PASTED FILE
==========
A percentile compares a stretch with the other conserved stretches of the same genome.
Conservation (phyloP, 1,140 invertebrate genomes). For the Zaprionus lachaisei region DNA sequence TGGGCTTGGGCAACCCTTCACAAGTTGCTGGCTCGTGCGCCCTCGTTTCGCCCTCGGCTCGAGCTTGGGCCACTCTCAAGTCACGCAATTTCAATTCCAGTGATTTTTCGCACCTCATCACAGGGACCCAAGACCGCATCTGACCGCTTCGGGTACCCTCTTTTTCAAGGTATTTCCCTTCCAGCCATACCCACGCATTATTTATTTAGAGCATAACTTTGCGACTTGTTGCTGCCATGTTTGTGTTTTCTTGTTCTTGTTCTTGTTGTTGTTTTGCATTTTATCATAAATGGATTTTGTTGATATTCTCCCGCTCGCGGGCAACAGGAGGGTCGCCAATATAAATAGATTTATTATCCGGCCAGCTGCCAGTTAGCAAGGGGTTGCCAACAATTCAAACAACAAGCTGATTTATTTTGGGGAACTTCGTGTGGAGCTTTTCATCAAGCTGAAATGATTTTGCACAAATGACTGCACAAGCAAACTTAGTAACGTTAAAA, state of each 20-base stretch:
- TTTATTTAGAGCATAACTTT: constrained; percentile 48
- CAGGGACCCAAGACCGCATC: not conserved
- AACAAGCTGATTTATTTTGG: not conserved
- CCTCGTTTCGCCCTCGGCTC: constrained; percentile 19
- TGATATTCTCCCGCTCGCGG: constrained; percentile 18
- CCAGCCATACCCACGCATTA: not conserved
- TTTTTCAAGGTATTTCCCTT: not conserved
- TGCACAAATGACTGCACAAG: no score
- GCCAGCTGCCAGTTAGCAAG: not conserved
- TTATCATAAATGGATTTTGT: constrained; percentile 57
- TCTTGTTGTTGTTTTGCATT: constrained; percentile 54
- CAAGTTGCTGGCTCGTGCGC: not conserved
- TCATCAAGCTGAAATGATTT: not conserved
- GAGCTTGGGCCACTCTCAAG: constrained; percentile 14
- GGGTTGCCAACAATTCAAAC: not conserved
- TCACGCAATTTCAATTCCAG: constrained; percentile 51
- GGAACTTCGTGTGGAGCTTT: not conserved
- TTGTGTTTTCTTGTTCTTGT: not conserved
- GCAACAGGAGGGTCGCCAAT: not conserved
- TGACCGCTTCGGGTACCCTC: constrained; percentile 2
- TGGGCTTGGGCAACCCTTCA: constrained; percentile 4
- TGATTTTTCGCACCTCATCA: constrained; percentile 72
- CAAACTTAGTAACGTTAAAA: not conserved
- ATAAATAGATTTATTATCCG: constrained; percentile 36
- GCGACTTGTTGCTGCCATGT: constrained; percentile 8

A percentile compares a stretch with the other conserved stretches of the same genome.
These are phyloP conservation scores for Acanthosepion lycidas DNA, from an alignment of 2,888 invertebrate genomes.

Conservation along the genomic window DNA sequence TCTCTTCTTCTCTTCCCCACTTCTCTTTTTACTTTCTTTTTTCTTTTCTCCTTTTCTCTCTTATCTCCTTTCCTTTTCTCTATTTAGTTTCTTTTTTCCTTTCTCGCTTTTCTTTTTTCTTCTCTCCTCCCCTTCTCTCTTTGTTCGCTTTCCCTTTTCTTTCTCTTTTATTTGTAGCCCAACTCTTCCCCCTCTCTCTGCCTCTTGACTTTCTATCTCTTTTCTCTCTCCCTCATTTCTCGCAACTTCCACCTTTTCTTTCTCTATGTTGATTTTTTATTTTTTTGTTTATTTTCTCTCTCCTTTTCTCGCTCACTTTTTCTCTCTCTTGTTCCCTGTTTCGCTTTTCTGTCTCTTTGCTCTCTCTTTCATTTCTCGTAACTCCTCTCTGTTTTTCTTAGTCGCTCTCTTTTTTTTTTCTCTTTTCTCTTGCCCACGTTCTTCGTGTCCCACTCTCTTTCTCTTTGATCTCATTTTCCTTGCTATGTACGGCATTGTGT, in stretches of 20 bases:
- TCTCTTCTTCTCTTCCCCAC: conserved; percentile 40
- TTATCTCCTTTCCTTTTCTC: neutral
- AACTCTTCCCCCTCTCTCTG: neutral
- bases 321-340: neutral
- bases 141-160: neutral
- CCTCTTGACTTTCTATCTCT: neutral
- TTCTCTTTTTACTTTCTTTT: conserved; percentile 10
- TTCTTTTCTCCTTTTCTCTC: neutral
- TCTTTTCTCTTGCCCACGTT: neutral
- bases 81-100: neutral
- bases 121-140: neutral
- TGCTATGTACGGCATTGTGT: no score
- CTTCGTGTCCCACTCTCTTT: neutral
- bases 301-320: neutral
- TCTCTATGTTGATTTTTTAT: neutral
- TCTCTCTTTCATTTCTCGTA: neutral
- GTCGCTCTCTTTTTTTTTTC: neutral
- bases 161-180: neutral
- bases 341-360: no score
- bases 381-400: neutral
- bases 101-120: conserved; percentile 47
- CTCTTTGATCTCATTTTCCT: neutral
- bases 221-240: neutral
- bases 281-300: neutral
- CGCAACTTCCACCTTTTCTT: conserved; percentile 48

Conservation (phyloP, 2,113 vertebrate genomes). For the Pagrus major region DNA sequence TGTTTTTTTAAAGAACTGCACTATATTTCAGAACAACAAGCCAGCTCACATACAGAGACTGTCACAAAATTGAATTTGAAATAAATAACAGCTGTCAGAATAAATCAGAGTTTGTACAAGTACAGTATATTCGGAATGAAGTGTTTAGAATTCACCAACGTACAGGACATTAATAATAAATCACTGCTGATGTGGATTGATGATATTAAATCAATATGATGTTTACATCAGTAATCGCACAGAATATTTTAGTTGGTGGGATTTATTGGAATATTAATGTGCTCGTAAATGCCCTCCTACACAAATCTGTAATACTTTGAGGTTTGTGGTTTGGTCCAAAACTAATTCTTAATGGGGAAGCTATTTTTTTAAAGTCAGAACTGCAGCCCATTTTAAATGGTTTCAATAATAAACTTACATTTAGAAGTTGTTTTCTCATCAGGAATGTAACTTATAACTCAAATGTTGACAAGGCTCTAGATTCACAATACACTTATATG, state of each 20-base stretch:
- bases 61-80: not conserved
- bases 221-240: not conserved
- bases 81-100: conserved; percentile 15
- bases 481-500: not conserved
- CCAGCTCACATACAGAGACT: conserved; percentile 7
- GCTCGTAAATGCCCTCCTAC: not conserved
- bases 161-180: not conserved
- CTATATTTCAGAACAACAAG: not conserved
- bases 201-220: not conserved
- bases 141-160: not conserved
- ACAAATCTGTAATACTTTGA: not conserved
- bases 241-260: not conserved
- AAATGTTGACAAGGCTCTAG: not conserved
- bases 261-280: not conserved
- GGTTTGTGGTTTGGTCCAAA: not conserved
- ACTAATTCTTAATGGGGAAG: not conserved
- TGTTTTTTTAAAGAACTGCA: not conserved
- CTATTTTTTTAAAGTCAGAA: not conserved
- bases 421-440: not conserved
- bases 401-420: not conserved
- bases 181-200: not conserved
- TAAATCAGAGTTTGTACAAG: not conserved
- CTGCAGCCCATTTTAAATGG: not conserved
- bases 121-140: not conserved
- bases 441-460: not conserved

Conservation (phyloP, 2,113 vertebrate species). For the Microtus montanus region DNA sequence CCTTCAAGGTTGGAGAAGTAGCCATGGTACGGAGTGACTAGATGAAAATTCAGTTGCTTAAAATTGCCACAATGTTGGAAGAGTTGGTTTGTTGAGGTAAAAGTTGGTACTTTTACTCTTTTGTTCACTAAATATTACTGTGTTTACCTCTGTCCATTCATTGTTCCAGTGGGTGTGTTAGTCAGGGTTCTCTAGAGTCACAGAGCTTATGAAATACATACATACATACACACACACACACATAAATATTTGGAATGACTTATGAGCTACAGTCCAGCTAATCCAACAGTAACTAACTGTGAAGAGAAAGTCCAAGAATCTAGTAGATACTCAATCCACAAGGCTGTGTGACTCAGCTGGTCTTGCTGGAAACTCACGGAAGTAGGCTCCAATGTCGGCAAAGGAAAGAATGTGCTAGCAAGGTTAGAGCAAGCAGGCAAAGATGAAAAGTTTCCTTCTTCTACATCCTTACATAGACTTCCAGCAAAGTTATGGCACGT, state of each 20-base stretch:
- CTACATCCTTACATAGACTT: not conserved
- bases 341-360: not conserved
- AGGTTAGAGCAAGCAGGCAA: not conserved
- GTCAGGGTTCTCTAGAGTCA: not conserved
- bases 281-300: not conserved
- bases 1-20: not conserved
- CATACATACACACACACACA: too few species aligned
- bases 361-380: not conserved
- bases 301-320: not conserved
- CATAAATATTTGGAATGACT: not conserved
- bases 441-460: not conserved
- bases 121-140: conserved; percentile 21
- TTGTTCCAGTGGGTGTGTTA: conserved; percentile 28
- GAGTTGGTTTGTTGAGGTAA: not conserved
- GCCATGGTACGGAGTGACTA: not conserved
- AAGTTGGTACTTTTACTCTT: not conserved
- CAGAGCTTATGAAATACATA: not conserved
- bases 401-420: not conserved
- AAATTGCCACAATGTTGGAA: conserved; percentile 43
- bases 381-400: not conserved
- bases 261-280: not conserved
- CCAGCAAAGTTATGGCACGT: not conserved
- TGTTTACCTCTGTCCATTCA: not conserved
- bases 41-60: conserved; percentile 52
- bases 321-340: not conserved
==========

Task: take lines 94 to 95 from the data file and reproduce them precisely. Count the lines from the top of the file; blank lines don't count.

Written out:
- bases 121-140: conserved; percentile 21
- TTGTTCCAGTGGGTGTGTTA: conserved; percentile 28